# If I'm going to use a potentiometer as an adjustable voltage divider, does the tolerance or resistance matter?

Here's what I working with. I'm researching some three terminal potentiometers for use as adjustable voltage dividers. The outer terminals are connected to 0V and 5V respectably, so as I turn the knob, the wiper voltage sweeps from 0 to 5V.

My question: Does the tolerance of the potentiometer (5%, 10%, etc.), or the resistance matter for this application.

I'm not sure about the tolerance, but I'm pretty certain that the resistance will only affect the size of the load that the wiper can drive (impedance and what-not).

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If you are just taking the voltage into a high-impedance load, then the value of the pot doesn't matter at all. 1k and 10k pots will both give 2.5V at 50% rotation.

It is a common pattern in electronics to make things ratiometric so exact values don't matter. In this case, the tolerance and temperature coefficient of the pot is completely canceled.

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Great, thank you! –  Chris Laplante Jan 15 '12 at 16:38
temperature coefficient could still be relevant if there is a (time variable) temperature gradient across your potentiometer (e.g. if one side is close to a power resistor/transistor and the other side is close to the frame) –  Curd Jan 15 '12 at 19:28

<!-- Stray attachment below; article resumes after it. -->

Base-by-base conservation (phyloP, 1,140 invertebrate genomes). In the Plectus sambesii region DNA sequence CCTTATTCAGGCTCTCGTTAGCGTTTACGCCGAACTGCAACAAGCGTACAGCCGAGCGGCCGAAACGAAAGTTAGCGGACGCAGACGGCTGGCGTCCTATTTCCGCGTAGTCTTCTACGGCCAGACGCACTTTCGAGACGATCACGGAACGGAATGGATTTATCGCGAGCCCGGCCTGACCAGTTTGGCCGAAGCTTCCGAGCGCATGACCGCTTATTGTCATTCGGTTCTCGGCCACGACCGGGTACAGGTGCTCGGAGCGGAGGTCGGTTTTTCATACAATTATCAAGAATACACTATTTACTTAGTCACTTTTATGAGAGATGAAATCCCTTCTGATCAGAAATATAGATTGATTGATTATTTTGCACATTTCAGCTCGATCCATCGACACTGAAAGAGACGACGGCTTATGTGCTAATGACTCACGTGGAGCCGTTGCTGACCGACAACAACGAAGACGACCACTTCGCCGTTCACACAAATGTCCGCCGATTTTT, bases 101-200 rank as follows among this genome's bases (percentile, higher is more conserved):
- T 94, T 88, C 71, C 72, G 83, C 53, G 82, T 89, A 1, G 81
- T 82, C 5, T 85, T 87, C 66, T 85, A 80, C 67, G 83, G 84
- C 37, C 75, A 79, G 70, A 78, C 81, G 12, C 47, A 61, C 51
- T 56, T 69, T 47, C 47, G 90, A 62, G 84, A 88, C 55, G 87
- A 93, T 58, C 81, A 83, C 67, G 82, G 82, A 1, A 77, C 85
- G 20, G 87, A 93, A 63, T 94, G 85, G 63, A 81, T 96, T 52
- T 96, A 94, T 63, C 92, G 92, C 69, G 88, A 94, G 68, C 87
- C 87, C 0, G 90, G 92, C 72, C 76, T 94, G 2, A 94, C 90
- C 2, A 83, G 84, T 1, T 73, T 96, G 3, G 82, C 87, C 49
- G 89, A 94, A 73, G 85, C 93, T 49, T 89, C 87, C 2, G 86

The tolerance is a plus/minus percent rating of the total resistance. I.E. A 100 Ohm pot with a rating of 10% could actually be a 90 Ohm pot or a 110 Ohm pot. As you are using a pot to give your voltage divider fine tuning ability, you won't need to care if you are a little short/long on the top end. Figure out what your current needs are and pick your pot based on that.

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The tolerance of your divider will be driven by how accurately you adjust the potentiometer (by hand). Without knowing anything else, 10% tolerance in the total resistance of the potentiometer shouldn't make difference.

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